Covid Roulette

May 20, 2021   ·   0 Comments

By Constance Scrafield

Hurry, hurry, ladies and gentlemen, to spin the wheel – place your bets and let’s see what our croupier, Jacques, has in store for us! Bets are not just money – bring your whole life – your business – your job – your children’s education – your sanity! Bring it all and place those bets on the table! Let’s see what the spinning wheel can say about your life!

Red three! Too bad you bet on black 31 – oops! Lost your job! But – look there – your wife can go to work – a winner! A job with Amazon! Wear plenty of protective clothing, mask, gloves, Madam, and keep your distance from your family when you come home – a winner!

And here is your teenaged son – go ahead, boy, place your bet – let Jacques spin the wheel! You get to stay home and try to learn online – too bad about your crummy country internet – what else do you have to do with your life except to wait while that little circle on the screen turns and the You Tube video takes twice as long as it’s meant to – that’s life in the great Casino Ontario!

Life is uncertain. Eat dessert first, says the plate someone once gave me. For sure, it has been as uncertain as ever any of us have known or for many of us. Life can be organized and predictable, even in these messy times; we all know people who have done it – maybe, you are among those well ordered, tidy, got that pension ready for later in life. I hope there are people not beaten up by the 21st Century but it has occurred to me that it used to cost less and be easier to live in previous decades. 

We used to be able to watch TV for free, an antenna on the roof. There were fewer channels, I guess, but was the programming better with less advertising and more humour? Less cynical?

What about us now, and our children, grown up or still young, with our/their constant contact with the rest of the world? That really worries me – to never be alone. Where is the time, the chance to ruminate, a bit like a cow, sure, chewing our mental cud, as it were? We need time to ourselves, to reflect, to imagine, when all the screens are off and the noise of voices and opinions are still and we don’t need to worry about the next abuse the handling of Covid will impose on a society.

Right – Covid regulations have left lots of us alone and not necessarily people who are constantly online: older people or those not so excited by virtual everything.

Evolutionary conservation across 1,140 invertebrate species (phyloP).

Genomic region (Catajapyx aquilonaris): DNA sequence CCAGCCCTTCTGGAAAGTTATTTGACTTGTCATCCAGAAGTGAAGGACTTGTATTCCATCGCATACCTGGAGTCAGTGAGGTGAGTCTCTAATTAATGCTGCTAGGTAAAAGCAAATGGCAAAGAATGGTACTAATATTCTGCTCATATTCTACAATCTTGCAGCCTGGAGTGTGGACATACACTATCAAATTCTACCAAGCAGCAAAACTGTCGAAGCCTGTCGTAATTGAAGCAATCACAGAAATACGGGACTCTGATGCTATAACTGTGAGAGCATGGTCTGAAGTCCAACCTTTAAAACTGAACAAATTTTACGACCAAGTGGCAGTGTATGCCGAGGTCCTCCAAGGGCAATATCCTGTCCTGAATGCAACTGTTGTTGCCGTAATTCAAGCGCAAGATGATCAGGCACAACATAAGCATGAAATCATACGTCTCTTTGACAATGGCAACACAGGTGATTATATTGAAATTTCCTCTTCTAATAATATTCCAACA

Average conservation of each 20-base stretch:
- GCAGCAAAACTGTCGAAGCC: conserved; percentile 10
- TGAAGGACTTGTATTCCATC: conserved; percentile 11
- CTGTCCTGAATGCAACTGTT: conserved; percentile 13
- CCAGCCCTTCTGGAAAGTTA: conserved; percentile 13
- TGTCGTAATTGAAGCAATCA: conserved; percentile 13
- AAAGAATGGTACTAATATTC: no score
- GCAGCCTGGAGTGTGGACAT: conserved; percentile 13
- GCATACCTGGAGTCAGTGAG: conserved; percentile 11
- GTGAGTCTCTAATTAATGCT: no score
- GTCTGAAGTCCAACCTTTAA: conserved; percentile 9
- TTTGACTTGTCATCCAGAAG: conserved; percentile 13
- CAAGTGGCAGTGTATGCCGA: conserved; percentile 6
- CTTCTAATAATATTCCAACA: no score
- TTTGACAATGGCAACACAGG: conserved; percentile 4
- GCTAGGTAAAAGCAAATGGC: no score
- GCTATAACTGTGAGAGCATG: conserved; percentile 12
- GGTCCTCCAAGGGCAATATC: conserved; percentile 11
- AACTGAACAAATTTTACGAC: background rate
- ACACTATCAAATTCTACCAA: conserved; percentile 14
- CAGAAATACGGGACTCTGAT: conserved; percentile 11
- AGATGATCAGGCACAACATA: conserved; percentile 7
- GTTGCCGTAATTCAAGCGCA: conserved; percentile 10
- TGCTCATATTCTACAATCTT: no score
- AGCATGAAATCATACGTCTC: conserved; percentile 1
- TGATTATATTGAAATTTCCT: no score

Let me put it this way: when we go to the movies – and I love going to the cinema – we watch a story – even, a concert, an opera ­– on that big screen and it satisfies us, up to a point. However, when we go to the theatre and see a live production, that presence of people on the stage, assuring us that no two performances are the same, all of us in the audience, also unpredictable: this is a very different satisfaction, more in tune with who we really are.

History demonstrates pretty clearly that our greatest successes have grown to bite the hands that invented them, as though they take on lives of their own to compete and even conflict with ours. Up next, as Stephen Hawkins warned, is Artificial Intelligence – when that crowd starts replicating itself – well, things will really be different, could be, really scary. Think we can develop an engine that will “do no harm to humans” forever? It hasn’t worked so far. We ourselves teach them to be harmful. We make weapons of inventions that were designed to help, to heal, to make our lives easier.

Yet and yet, nothing stops us from moving – I don’t necessarily call it “forward.” So-called “progress” has, for the most part, been damaging, not bettering.

The great, wide internet, big as the whole world and looking to stretch itself to the galaxies far, far away, is a poignant example of death by success. An equalizer, the true throne of democracy has become – well, what? Everything: a cesspit, purveyor of lies and harm, a tool for us to be the worst we can be, dark, cruel, intrusive, a highway for virtual but still meaningful theft.

Trying valiantly to balance the dark, are the well-meaning, the funny, optimistic, correctly informative…

Scientists and doctors emphasize the risks of an online life for children and my pet-hate poster is the one with the baby crawling to touch the keyboard, as if it is never too soon to start.

Speed is not of the essence; quality matters more: of life, of relationships, what we eat, how we love. Responsibility in leadership, not pandering to the loudest voices, shifting like the leaves in a wind, matters.

We do gamble, all the time, but that is not really the way to run the world.

Readers Comments (0)

Please note: Comment moderation is enabled and may delay your comment. There is no need to resubmit your comment.